Gun rights groups from both New York and Connecticut are joint plaintiffs in a federal case against the two laws. New York’s Rifle & Pistol Association as well as the Connecticut Citizens Defense League and National Rifle Association are involved. Capanna, whose lawsuit on behalf of a Rochester radio host forced the release of registration numbers, is one of several attorneys suing over other aspects of the New York law, such as the way a “no-gun” list for those with mental illness works.


In New York, the Rifle & Pistol Association saw its membership double to 47,000 after the law was passed. The Shooters Committee on Public Education saw its membership jump as well. “We’ve grown quite a bit,” said SCOPE President Stephen Aldstadt. Another group, NY2A, started up specifically to oppose the SAFE Act,

In Connecticut, the Citizens Defense League continues to push back against the ban. Connecticut Carry has noted the low number of registrations and has issued its own estimates that up to 350,000 assault weapons are owned in the state. The Coalition of Connecticut Sportsmen is also involved in fighting the ban in court.


New Yorkers Against Gun Violence has been a major supporter in the Empire State. “I think that 44,000 (registered) assault weapons is more than a handful,” said the group’s Leah Gunn Barrett.

Like its New York sibling, Connecticut Against Gun Violence is pushing laws that would allow guns to be taken from people who engage in domestic violence or those who family members or friends believe suffer from mental illness.


Local sheriffs in many upstate New York counties have made it clear that enforcement of the assault weapon ban simply isn’t a priority.

Arrests in Connecticut are very rare, said Scott Wilson of the Citizens Defense League. The few arrests related to the registration ban usually occur in concert with a traffic stop or drug crimes.

Industrial impact

Opponents in both states cite the ban as a reason that gun makers have left, although there are many factors — real estate costs and tax benefits chief among them — that contribute to corporate location decisions. Remington remains in Ilion, where it’s been since 1816, but the company is expanding operations in Alabama rather than New York. CEO George Kollitides, in a letter sent last fall to officials, cited the “state policies affecting use of our products” as a reason for the Alabama expansion. In late 2013, American Tactical Imports left Rochester for South Carolina, citing the ban as well as the southern state’s proximity to a port. Handgun maker Kahr Arms has expanded in neighboring Pennsylvania, although it still has an office in Rockland County.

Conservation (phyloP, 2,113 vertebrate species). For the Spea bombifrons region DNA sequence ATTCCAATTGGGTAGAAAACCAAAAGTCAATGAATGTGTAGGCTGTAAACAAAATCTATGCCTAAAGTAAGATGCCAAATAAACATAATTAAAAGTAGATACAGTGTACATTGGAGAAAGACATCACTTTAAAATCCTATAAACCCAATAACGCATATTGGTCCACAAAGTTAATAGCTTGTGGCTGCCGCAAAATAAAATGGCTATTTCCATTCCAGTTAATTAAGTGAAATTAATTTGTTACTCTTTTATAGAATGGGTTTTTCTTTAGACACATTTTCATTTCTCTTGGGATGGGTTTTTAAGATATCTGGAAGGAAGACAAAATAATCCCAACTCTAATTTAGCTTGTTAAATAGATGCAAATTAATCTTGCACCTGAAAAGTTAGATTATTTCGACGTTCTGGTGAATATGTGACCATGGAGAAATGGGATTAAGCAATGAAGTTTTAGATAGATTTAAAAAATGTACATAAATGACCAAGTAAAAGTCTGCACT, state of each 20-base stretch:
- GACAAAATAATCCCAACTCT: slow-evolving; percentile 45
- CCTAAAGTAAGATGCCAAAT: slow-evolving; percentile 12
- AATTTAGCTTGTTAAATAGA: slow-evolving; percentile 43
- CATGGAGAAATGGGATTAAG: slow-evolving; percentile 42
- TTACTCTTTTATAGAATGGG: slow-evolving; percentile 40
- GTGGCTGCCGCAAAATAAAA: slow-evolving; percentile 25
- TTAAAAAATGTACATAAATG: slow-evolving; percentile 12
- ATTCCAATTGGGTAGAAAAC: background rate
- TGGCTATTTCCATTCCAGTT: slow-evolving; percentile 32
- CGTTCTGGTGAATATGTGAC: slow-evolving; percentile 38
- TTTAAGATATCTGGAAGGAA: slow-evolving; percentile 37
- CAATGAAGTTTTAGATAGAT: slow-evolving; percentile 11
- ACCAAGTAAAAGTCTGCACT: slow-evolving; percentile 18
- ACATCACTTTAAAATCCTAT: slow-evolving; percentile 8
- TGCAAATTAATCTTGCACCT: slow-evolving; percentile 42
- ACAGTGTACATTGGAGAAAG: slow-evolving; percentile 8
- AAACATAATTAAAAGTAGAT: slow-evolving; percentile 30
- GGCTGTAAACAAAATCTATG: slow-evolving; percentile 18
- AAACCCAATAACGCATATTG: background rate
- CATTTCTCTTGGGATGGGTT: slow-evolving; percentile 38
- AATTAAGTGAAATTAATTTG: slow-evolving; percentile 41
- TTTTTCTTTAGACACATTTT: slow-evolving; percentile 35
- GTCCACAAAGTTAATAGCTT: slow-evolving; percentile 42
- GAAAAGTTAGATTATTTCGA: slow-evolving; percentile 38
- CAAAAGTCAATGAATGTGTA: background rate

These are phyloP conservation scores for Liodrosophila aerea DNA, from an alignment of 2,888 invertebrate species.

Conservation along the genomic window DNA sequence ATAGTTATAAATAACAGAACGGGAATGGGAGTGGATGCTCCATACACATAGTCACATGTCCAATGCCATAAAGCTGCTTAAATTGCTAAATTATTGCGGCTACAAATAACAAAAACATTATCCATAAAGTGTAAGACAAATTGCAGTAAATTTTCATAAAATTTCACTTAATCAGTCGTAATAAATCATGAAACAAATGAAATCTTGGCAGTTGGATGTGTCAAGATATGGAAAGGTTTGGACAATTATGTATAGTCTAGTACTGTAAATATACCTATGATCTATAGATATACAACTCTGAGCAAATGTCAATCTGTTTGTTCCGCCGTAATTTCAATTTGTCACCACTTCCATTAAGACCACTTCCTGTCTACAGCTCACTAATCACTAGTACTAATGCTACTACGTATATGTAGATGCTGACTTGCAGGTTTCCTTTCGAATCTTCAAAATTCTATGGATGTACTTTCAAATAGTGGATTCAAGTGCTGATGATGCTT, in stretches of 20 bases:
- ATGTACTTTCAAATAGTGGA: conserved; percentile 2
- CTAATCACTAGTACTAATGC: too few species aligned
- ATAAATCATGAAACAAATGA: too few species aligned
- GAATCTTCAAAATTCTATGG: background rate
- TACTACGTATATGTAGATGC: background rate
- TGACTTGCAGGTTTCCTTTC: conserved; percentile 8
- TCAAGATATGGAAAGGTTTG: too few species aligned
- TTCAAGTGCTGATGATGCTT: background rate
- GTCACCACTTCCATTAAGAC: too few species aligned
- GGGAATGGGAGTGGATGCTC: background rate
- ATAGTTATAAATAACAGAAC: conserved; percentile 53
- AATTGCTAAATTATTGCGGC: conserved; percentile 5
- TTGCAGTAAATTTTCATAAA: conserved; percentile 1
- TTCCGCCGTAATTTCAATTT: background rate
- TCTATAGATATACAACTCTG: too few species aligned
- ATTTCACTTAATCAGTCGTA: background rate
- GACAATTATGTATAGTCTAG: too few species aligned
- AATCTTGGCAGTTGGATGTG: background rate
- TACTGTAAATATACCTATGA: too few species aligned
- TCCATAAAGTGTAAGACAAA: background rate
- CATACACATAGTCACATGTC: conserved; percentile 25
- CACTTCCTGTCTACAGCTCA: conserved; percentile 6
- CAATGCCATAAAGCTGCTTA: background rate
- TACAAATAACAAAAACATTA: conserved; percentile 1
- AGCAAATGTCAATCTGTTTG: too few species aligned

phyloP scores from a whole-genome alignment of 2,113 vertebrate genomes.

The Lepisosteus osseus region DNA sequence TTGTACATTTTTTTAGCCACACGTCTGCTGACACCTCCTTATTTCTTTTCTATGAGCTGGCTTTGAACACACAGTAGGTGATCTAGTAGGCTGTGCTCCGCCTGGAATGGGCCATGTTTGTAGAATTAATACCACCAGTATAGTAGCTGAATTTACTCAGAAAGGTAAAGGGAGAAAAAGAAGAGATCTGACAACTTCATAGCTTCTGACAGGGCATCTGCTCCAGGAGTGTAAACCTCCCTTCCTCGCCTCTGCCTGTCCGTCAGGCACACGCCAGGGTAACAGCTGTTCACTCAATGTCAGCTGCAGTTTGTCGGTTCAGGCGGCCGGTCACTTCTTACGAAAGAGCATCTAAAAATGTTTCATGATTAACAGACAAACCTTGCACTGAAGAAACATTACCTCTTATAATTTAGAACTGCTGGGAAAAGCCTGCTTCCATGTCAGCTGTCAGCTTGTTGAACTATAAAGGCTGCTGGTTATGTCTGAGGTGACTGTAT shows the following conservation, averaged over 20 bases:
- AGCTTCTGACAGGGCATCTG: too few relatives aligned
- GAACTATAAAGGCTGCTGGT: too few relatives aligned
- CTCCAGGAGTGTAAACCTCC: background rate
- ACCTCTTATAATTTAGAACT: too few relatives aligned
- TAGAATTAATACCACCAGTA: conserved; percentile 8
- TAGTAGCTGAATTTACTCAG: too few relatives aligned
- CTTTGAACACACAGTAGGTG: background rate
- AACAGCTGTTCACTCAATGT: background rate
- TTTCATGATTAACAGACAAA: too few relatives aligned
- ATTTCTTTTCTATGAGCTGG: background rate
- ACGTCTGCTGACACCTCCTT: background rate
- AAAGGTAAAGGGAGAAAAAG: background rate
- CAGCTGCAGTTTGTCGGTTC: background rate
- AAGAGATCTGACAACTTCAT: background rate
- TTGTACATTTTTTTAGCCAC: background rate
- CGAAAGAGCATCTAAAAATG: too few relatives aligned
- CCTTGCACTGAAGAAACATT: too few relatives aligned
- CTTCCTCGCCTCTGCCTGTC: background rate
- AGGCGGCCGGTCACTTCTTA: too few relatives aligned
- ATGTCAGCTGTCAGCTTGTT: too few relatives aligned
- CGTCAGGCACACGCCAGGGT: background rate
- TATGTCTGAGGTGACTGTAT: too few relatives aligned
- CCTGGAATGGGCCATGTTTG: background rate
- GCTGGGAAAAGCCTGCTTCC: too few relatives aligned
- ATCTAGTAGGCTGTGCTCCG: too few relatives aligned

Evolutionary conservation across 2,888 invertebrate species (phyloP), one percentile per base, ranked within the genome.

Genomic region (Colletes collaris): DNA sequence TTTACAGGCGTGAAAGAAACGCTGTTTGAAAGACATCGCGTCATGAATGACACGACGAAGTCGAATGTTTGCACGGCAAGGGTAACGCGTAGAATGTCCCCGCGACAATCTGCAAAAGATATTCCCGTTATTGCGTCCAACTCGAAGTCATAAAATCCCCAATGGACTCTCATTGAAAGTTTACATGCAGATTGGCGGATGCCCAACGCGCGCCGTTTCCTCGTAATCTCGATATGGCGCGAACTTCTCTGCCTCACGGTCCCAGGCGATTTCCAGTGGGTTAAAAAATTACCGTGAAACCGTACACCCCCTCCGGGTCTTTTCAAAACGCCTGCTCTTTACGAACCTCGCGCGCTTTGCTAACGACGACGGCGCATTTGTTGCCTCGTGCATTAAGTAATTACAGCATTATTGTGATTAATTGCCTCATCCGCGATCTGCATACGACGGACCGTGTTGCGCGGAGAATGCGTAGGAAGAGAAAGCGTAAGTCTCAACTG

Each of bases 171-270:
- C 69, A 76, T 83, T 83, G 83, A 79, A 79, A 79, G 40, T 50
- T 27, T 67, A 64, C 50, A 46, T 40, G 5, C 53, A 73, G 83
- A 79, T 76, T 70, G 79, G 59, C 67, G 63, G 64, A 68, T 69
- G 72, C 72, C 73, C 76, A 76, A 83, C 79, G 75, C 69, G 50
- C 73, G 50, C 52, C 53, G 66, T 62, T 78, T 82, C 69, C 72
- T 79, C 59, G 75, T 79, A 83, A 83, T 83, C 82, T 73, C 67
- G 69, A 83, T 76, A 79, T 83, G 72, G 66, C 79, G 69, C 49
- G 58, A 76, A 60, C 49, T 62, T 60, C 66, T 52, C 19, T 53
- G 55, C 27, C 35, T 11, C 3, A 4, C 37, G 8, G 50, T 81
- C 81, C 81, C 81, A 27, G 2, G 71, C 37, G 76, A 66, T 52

In Connecticut, PTR Industries cited the ban as it left for South Carolina, but according to written reports it is currently behind on the rent in its new location. Mossberg also expanded its shotgun facilities recently in Texas rather than in its home state, with that company’s CEO citing the ban as a reason.


New York’s vast upstate region, where hunting is popular and there are remote areas without much police presence, is home to most of the state’s SAFE Act opposition — as evidenced by the lawn signs that continue to dot roadsides,

In far smaller Connecticut, the split is between the New York City suburbs and the rural western part of the state, home to many hunters.


A May Siena Research Institute Poll found that 62 percent of New York voters overall support the SAFE Act. But 51 percent of upstate voters oppose it.

A June 2013 poll by Quinnipiac University found Connecticut voters approved of their state’s gun control laws by a 57-37 percent margin, but 35 percent said it went too far.


Opponents of the ban in both states say that turnout in their ranks helped swing several close legislative elections. Senate Republicans in New York last fall maintained that anger over the act helped elect three GOP newcomers: George Amedore, Sue Serino and Richard Funke. They defeated three Democratic incumbents — Cecilia Tkaczyk, Terry Gipson and Ted O’Brien — who voted for the law.

In Connecticut, opponents of the ban as well as Democrats said the backlash helped bring 10 new Republicans to the state Legislature, including Aundre Bumgardner, a 20-year-old Republican of Puerto Rican and African-American background. Described as a social progressive with a libertarian streak, he had the National Rifle Association’s endorsement.

This article was written by Rick Karlin and was originally published on